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Very interesting, Jeff,
BITRUSCAN has three vowels  "I U A" a la Arabic
and the consonants I chose as follows
"B T R S C N" with C = K always and the
combination NB creating a sort of M.
I chose R but with the idea that the different
"r's" of Spanish, French, and English are
within acceptable range... even an "L" would
be ok here if continued throughout the speech
pattern of an individual or group... but what do
you expect from a minimalist language right???
:-)
The Bitruscans, well, they live in a dry climate
reminescent of Baja California or perhaps the
Saharan Wasteland... Borrowed words have to
conform to proper Bitruscan phonology ;-)
thus Washington is UASINTUN...
Moscow is MUSCU...
London is RUNTRUN...
Madrid is NBATRITS...
Paris is BARIS...
Rome is RUNBA...
Copenhagen is CUBINACIN.
 
:-)
Pitakosilano is BITACUSIRANU
:-)
 
Since,
Jay B.
 
----- Original Message -----
From: Jeffrey Henning <[log in to unmask]>
To: Multiple recipients of list AUXLANG <[log in to unmask]>
Sent: Thursday, September 30, 1999 10:13 AM
Subject: Pitakosilano
 
 
>Inspired by some recent criticism of the difficulty pronouncing some IALs,
I
>have created Pitakosilano, a mock IAL whose overwhelming goal is ease of
>pronounciation, regardless of the learner's native language.  The
real-world
>data that Pitakosilano is based on is UPSID (the *U*CLA *P*honological
>*S*egment *I*nventory *D*atabase), which profiled the inventories of 317
>languages, with one language selected from each family grouping recognized.
>
>
>Vowels
>
>Every language has three or more vowels, but only 94% of the languages in
>the UPSID survey have more than three vowels.  So Pitakosilano has only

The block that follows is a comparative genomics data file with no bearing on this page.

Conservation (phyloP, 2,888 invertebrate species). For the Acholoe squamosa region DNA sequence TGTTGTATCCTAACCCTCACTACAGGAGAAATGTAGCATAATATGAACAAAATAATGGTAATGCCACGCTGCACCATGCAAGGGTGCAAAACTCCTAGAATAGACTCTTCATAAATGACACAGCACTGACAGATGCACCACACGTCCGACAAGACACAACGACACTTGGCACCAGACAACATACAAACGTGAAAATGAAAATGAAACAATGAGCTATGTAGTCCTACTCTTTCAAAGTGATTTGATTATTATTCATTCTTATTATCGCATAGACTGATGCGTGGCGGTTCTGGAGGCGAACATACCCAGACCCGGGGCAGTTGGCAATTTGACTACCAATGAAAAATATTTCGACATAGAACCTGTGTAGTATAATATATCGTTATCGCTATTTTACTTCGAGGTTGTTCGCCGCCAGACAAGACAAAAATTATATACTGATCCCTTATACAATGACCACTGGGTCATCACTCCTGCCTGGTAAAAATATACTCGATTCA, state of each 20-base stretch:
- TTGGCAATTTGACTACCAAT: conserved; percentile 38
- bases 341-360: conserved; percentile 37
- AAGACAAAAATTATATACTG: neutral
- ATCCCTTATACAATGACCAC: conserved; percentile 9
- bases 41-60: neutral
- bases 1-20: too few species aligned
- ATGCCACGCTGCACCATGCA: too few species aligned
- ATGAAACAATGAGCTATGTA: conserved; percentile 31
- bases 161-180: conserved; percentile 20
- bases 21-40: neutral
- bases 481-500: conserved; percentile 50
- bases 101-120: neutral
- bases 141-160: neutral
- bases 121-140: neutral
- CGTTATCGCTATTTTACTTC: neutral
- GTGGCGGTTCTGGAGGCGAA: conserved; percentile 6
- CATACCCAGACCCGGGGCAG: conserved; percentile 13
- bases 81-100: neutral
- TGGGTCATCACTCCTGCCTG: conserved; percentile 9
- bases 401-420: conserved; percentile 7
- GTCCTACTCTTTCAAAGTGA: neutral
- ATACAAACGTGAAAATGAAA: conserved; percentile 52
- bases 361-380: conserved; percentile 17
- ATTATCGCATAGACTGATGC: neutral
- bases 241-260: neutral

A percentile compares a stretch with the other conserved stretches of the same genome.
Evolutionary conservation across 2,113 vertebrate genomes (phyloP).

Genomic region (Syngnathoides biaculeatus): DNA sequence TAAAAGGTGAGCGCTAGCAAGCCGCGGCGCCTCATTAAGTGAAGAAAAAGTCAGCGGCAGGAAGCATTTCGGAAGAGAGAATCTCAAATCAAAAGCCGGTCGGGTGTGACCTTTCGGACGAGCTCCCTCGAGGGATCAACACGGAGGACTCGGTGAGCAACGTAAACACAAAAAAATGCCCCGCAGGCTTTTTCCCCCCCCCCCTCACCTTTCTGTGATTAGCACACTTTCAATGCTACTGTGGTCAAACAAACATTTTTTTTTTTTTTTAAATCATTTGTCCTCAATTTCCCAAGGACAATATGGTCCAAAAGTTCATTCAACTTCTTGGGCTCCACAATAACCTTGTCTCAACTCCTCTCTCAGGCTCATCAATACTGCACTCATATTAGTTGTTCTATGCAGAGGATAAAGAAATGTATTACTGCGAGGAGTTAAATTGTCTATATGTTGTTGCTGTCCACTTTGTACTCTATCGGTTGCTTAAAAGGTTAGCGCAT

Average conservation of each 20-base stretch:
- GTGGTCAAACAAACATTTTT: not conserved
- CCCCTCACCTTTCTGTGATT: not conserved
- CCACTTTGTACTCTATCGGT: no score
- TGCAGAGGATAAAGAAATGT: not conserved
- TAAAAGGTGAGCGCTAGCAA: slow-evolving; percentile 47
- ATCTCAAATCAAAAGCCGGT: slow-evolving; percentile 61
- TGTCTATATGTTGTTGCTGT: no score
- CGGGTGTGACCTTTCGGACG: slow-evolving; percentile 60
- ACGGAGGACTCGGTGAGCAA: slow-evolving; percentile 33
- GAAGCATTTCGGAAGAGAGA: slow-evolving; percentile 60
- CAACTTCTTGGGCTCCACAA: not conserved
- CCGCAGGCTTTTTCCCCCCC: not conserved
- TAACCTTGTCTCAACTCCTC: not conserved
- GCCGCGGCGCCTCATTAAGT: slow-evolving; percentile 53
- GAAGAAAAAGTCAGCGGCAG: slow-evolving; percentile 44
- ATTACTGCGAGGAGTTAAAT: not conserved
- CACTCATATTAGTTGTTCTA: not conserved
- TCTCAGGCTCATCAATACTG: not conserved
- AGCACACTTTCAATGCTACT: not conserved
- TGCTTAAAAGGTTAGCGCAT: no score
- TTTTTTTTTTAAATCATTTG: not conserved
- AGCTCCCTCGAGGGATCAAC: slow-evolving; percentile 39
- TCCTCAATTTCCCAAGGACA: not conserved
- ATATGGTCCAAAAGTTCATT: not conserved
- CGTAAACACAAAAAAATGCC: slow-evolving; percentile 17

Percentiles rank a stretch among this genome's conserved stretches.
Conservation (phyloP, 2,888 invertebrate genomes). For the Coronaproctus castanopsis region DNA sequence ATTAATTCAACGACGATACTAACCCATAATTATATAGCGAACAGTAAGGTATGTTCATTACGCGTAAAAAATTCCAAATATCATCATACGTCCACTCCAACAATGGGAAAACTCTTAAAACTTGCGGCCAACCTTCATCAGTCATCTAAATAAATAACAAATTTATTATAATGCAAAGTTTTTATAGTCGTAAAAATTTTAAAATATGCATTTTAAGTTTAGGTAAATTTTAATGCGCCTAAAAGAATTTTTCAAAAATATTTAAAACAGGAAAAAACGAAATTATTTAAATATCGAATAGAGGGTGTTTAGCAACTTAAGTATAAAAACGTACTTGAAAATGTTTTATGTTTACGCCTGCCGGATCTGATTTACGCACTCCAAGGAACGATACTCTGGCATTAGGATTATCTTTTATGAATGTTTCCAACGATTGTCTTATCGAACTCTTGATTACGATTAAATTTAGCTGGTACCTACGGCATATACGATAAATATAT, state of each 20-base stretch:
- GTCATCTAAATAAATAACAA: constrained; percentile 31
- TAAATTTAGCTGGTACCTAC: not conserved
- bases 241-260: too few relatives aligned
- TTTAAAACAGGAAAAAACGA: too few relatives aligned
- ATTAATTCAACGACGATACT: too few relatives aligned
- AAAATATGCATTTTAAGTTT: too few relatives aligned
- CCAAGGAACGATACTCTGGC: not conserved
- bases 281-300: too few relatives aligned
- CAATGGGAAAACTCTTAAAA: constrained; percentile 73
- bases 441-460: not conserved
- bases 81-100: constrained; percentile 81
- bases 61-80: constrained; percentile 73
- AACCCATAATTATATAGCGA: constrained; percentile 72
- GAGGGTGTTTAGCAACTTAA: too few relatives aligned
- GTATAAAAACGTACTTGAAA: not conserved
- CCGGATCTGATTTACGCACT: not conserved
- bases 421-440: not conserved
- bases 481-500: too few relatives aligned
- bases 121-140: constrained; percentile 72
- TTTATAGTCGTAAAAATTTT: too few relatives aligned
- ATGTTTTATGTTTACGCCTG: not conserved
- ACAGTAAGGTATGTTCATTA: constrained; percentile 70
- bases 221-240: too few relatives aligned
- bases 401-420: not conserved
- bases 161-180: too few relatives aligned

>three vowels.  The three most common vowels are /i/, /u/ and /o/, but since
>most three-vowel systems have /a/ are triangular systems with /a/, we will
>go with /i/, /a/, /o/ as our vowel system.
>
>
>Consonants
>
>Stops - Over 99% of UPSID languages have bilabial, dental/alveolar and
velar
>stops.  Since voiceless segments outnumber voiced segments (92% vs 67%), we
>will adopt /p/, /t/, /k/ [yes, Ray, I will use 'k' for /k/!] as our stops.
>
>Fricatives -- 93% of the UPSID languages have at least one fricative.
While
>this is a smaller percentage than desired, we will have a fricative.  About
>83% of the languages have some form of /s/, so we will adopt /s/ as our
>single fricative.
>
>Nasals -- 97% of the languages have at least one nasal, and in 96% of these
>cases it is voiced /n/.  So /n/ is our single nasal.
>
>Liquids -- While 96% of languages have at least one liquid, only 72% have
>more than one, so again we will confine ourselves to one example.  Since
/l/
>is somewhat more common than /r/, it will be our liquid.
>
>Others -- Approximants (/j/ and /w/) occur in fewer than 95% of languages
>and so will be excluded from Pitakosilano.  Glottalics are also too rare to
>be included.
>
>
>Syllable Pattern
>
>The CV syllable pattern is the only universal syllable pattern, and is the
>single syllable pattern used in Pitakosilano.  It allows 18 (C*V=6*3) types
>of syllables.  It may seem limiting, but in fact there are over 100,000
>three-syllable words and over 10,000,000 four-syllable words possible.
>(There are 14E+39 six-syllable words such as Pitakosilano.)  So clearly, if
>ease of pronunciation is the number one goal of any IAL, it is achievable
>with Pitakosilano.
>
>------
>
>Clearly, this was just created in fun.  Still, I was surprised at the
>syllable pattern data.  I didn't expect to be able to form so many words
>with such a limited phonetic inventory.
>
>Best regards,
>
>Jeffrey Henning
>http://www.LangMaker.com/ - Invent Your Own Language
>http://www.Jeffrey.Henning.com/ - Santa Paravia & Fiumaccio for Windows
>